David McWilliams: You wouldn't think it, but Brexit is not the biggest threat to the Irish economy right now
What could be more damaging to the Irish economy - Brexit or the European Central Bank (ECB)?
This may seem an odd question, not least because we have been fretting about Brexit for a year now and have hardly heard a dickey bird from the ECB in ages.
But think about it, we don't know how Brexit will affect us, particularly now as the Brits themselves don't seem to know what type of Brexit they want, let alone what type of Brexit they are likely to get. But when it comes to interest rates, we can be under no doubt.
Any increases in interest rates could have a significant impact on Irish balance sheets because we are still a highly leveraged society.
It is with this in mind that the statement from Mario Draghi this week might be a cause for some concern. On Tuesday, the ECB president declared that "deflationary forces have been replaced by reflationary ones".
The medium-term implication of this is that European rates might have to rise.
Personally, I don't think they will rise by much, particularly as the Italian banking system is in a state of perilous fragility. But that said, the continental economy is beginning to emerge from a nearly decade-long slump during which the central bank slashed interest rates to avoid ubiquitous insolvency.
Now that the patient is convalescing, there may be higher inflation on the way - at least that's what the ECB boss is warning us about.
Now, to assess what a rate rise or a series of them would do to the Irish balance sheet, we need to dig a bit. Forgive me if today's article is a bit heavy on the numbers, but we need to crunch those numbers a bit to see what might happen.
The first thing we see when we look at the balance sheet is just how much debt Irish people have paid back over the past few years. The numbers are enormous and the comparison with the continental position is staggering.
In fact, they are so big that I suspect we may not be so much paying down debt as not paying it at all.
My hunch is that some of these figures reflect mass default that has gone on under the counter with banks doing deals with those canny enough to strike them or the banks simply being left with properties and loans that aren't serviced at all. But nonetheless the figures are startling.
According to the latest national quarterly accounts, Irish households have reduced debt as a proportion of income more than any country in the European Union over the past four years, but we still remain the fourth most indebted in the EU.
Irish household debt has fallen from 194pc of disposable income to 141pc from Q4 2012 to Q4 2016.
This is an extraordinary achievement. It's a decline of 52.9pc.
Consider that the equivalent figure among other European countries is a tiny decline, just 3.3pc. So Irish households have been paying back debt 18 times faster than our EU neighbours.
This is mass deleveraging on a monumental scale.
Clearly when you are paying back debt, you are not spending. Therefore, if many of us are not spending, who is? Someone is! If this were not the case, the economy would be contracting at great depression rates, but it's not. In fact, the economy is growing rapidly.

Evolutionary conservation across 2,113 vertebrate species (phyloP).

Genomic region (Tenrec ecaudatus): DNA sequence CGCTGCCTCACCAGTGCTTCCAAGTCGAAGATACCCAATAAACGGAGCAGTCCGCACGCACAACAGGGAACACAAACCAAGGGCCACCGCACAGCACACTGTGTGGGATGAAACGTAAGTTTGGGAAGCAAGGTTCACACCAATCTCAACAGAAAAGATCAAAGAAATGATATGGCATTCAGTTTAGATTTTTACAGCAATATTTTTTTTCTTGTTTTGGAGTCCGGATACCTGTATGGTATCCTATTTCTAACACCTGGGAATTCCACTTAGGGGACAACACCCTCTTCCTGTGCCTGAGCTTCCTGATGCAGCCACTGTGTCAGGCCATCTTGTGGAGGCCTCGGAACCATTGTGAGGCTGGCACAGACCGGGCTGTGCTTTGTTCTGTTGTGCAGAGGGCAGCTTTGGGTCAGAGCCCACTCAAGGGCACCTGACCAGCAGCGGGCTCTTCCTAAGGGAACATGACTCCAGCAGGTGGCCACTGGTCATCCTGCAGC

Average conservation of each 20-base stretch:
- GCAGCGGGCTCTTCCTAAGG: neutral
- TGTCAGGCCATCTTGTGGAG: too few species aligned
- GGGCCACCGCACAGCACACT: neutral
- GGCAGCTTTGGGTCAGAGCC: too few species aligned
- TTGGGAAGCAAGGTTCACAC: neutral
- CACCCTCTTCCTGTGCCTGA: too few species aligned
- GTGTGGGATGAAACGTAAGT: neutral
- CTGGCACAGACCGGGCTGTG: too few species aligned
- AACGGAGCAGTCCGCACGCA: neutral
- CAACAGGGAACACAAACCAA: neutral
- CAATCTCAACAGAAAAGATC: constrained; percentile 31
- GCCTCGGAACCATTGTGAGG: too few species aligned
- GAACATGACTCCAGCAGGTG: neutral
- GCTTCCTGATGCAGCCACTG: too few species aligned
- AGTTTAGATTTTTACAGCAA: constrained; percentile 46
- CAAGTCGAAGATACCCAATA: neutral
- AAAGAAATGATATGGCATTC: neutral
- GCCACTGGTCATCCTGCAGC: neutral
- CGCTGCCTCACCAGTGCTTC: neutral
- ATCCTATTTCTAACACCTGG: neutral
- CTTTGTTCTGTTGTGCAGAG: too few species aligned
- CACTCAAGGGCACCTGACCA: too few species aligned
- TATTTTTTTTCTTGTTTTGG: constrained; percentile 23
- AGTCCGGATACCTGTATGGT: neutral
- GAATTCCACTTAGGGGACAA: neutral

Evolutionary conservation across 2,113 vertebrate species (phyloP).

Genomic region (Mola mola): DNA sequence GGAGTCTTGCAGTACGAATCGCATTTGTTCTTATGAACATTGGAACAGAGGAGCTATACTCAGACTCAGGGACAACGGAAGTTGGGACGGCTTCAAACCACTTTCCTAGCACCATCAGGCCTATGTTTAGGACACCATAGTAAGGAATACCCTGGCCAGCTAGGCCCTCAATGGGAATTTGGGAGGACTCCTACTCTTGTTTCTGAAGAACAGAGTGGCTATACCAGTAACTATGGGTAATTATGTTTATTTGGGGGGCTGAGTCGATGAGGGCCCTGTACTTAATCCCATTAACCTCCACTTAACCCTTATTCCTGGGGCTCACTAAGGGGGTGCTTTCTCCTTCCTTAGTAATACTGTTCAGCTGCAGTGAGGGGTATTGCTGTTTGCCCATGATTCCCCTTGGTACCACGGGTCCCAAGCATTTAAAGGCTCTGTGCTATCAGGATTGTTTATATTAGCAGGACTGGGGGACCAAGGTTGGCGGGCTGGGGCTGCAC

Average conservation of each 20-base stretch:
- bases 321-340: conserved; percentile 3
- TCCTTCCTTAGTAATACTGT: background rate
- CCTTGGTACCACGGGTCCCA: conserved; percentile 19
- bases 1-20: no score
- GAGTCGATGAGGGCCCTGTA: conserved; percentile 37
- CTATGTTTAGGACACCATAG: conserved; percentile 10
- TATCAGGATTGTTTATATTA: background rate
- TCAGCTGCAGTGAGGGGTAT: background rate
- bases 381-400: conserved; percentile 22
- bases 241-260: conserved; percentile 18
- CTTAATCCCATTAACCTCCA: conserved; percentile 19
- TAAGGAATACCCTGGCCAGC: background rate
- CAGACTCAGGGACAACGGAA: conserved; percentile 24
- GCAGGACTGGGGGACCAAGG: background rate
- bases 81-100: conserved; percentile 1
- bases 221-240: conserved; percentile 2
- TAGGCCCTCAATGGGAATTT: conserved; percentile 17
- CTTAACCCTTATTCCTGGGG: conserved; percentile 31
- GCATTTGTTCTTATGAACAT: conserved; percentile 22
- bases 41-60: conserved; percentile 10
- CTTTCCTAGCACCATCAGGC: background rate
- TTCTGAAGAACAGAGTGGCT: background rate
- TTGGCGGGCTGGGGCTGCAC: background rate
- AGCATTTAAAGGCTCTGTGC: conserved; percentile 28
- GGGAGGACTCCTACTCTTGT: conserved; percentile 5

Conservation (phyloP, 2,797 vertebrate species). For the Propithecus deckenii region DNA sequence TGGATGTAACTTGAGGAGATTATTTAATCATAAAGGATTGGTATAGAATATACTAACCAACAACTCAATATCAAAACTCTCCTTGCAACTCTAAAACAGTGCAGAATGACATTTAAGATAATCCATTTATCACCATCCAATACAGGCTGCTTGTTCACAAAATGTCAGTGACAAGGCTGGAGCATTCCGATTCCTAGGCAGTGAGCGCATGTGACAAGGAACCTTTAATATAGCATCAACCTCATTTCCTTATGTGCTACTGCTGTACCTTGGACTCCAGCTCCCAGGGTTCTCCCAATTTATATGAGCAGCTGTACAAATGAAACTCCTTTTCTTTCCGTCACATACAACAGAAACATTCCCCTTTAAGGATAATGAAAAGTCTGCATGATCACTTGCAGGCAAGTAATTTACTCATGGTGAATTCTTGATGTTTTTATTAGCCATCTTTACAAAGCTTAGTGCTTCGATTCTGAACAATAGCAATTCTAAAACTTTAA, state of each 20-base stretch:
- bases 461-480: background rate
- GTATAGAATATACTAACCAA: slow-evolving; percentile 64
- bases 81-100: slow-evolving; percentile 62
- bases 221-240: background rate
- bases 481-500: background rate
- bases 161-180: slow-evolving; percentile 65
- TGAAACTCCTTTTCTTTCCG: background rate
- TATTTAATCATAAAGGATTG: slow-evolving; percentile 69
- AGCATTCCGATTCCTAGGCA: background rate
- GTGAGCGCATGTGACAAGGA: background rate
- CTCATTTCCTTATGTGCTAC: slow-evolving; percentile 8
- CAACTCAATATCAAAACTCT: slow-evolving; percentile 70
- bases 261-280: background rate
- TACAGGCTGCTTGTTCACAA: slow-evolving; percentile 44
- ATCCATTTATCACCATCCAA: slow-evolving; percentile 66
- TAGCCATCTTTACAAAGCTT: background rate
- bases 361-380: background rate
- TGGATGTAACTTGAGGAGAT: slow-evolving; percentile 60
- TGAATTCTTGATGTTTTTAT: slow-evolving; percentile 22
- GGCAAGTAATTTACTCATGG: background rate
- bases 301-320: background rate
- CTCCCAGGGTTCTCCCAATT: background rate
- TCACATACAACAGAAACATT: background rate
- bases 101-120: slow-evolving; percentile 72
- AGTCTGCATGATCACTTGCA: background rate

This paradox means that the people who didn't have debts are spending like crazy or those with debts are paying back and spending like mad. (Leave this conundrum with me, as I'll come back to this oddity next week).
For now, let's keep our eyes on the interest rate dilemma. Despite the massive recent effort to pay down debts, lots of Irish people are also borrowing again. And we are borrowing for housing, yet again.
Check out these figures for the first three months of this year. We are at it again but maybe we are being a bit more careful. Principal dwelling house (PDH) fixed-rate loans recorded a net increase of €615m over the quarter.
This means punters are getting worried about higher rates because floating-rate mortgages declined in net terms by €522m during Q1 2017.
There were declines across all categories including tracker mortgages (€384m) and standard variable-rate mortgages (€124m) which account for 39pc and 43pc of PDH mortgages respectively.
This means that punters are switching and trying to lock in today's low rates for fear that rates will rise.
But still the overall picture is one of a society heavily in debt.
Household debt stood at €143.8bn in Q4 2016. Per capita, household debt stood at €30,199. But the big picture is one of a country still suffering the hangover of the boom. Household debt has declined every quarter since its peak of €203.7bn in Q3 2008 and has fallen by 29pc since then.
Now let's talk about interest rates and imagine what might happen if they were to go up.
As of Q1 2017, the average standard variable rate being serviced on was 3.75pc.
This is down from 3.94pc a year ago. This is a scandal given that banks are borrowing for free from the ECB and charging you the guts of 4pc. The average rate on outstanding trackers is 1.03pc.
Now imagine a 1pc increase in the ECB rate.
Because rates are historically low, a relatively small 1pc rise would have a big absolute effect.
A 1pc increase on a variable rate of 4pc would imply a 20pc real increase from 4pc to 5pc.
For trackers, moving from 1pc to 2pc means that the borrower would experience a doubling in rates paid.
With the country still heavily indebted, its not difficult to see how the ECB is a more immediate threat to prosperity than Brexit, but you'd never think that listening to all the chatter that's clogging the airwaves.